NASA's Juno mission to Jupiter has provided astronomers a lot of new data that can help them better understand the gas giant's interior structure, core mass and its origin. The federal space agency announced on Wednesday that the latest findings had been explained in four research papers that were published in the March 8 edition of the journal Nature.
"These astonishing science results are yet another example of Jupiter's curve balls, and a testimony to the value of exploring the unknown from a new perspective with next-generation instruments," Scott Bolton, principal investigator of Juno from the Southwest Research Institute, San Antonio, said in a statement.
Launched on August 5, 2011, Juno has completed 10 science passes over Jupiter and is going to make the 11th pass on April 1. The spacecraft, which entered Jupiter's orbit on July 4, 2016, has so far traveled nearly 200 million kilometers.
Here're four key findings from NASA's Juno mission to Jupiter:
Measurement of Jupiter's asymmetric gravity field
Gravity measurements collected by Juno during its close flyby of Jupiter have helped scientists determine the depth to which the planet's famous zones and belts can extend. The measurements of the gas giant's gravity field revealed a north-south asymmetry, which is similar to the irregularity observed in its zones and belts.
On a gas planet like Jupiter, such an asymmetry can result only from flows deep within the planet. Since the strength of signals expressed in the gravity field depend on how deep these jets are and how much mass they contain, the degree of the asymmetry in gravity field determines how deep the jet streams expand.
The jet streams extend thousands of kilometers deep
The Juno gravity measurements helped the astronomers determine how deep Jupiter's jets extend and what their structure is underneath the visible clouds. According to the researchers, the observed jet streams can extend down to depths of up to 3,000 kilometers, containing about one percent of Jupiter's mass, or about three Earth masses.
"By contrast, Earth's atmosphere is less than one-millionth of the total mass of Earth," Yohai Kaspi, Juno co-investigator from the Weizmann Institute of Science, Rehovot, Israel, said in the statement. "The fact that Jupiter has such a massive region rotating in separate east-west bands is definitely a surprise."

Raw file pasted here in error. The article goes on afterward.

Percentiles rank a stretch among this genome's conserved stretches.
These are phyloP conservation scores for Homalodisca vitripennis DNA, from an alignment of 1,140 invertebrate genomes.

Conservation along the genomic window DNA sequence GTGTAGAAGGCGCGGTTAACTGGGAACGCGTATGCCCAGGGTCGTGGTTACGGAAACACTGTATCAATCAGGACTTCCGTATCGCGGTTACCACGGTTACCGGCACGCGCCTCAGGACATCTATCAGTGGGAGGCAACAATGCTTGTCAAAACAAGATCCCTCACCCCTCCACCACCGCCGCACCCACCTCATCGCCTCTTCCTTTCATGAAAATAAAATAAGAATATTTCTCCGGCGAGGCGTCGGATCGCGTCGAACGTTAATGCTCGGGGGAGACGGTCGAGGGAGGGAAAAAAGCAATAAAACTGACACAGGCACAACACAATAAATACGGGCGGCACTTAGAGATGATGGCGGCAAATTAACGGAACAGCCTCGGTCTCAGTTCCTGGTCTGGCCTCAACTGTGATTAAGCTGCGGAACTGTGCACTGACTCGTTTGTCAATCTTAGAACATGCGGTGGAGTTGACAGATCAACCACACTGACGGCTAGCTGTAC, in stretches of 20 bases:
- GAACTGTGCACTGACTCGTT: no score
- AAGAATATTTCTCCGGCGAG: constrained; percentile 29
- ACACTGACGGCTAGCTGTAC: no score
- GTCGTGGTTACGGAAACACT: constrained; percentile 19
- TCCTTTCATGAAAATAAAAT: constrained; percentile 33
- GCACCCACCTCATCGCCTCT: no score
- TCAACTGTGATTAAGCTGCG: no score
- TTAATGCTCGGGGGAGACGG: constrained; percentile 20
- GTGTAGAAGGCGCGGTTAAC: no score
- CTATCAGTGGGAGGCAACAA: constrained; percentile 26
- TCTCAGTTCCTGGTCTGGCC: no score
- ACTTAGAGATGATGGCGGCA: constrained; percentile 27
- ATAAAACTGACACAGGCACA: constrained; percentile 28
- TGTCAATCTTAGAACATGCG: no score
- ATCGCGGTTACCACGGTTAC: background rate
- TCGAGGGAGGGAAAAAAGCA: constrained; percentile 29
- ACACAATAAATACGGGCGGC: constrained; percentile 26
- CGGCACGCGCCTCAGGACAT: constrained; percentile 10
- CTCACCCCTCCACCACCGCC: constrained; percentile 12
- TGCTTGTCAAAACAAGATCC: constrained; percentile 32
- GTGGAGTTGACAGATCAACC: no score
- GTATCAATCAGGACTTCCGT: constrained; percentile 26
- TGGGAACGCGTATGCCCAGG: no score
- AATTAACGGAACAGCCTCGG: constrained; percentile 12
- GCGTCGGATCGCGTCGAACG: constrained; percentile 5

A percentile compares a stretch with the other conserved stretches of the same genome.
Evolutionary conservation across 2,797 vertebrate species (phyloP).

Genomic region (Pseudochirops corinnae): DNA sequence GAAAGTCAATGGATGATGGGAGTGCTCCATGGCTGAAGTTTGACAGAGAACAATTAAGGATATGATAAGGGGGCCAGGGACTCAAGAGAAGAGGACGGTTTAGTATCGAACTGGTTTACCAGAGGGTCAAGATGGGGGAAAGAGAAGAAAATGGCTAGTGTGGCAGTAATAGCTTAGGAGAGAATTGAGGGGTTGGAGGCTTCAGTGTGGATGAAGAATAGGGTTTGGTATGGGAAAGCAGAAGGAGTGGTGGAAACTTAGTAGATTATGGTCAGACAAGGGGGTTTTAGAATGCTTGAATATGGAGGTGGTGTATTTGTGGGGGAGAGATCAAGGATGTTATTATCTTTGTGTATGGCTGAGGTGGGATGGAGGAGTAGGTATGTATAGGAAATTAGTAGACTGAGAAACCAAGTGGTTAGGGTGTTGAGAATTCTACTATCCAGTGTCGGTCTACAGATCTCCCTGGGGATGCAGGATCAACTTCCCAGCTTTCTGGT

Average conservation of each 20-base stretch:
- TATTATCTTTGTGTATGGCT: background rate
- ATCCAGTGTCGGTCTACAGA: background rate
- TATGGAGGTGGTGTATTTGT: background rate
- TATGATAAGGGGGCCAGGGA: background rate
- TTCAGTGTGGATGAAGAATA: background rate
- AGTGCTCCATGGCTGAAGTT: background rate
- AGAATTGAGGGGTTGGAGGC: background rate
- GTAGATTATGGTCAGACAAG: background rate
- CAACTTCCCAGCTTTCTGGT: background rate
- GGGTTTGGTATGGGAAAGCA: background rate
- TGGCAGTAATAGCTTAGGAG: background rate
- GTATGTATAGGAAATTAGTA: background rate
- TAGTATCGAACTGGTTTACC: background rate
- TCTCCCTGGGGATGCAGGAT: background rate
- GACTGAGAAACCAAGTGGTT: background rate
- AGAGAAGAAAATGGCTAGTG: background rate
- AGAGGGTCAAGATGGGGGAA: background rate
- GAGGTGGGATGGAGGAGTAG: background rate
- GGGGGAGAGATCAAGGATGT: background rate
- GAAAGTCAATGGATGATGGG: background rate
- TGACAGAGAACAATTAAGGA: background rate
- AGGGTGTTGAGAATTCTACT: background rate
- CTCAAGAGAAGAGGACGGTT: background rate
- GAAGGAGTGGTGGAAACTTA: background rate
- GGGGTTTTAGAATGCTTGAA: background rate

Jupiter's deep interior rotates like a rigid body
Juno results revealed that beneath its weather layer, Jupiter rotates almost like a rigid body, "with differential rotation decreasing by at least an order of magnitude compared to the atmosphere." Researchers, however, are yet to determine how the transition works between the planet's weather layer and the rigid body below.
"Our results imply that the outer differentially-rotating region should be at least three times deeper in Saturn and shallower in massive giant planets and brown dwarf stars," Tristan Guillot, a Juno co-investigator from the Université Côte d'Azur in Nice, France, and the lead author of the paper on Jupiter's deep interior, said.
Massive cyclones surround Jupiter's poles
The latest results revealed that gigantic cyclones in Jupiter's north and south poles have atmospheric features that are not found anywhere else in the solar system. The planet's north pole contains a central cyclone surrounded by eight circumpolar cyclones with diameters of 4,000-4,600 kilometers.
The south pole also contains a central cyclone, which is surrounded by five cyclones with diameters ranging from 5,600 to 7,000 kilometers in diameter. The scientists, however, are baffled by the fact that these massive cyclones don't merge.
"The manner in which the cyclones persist without merging and the process by which they evolve to their current configuration are unknown," the researchers said.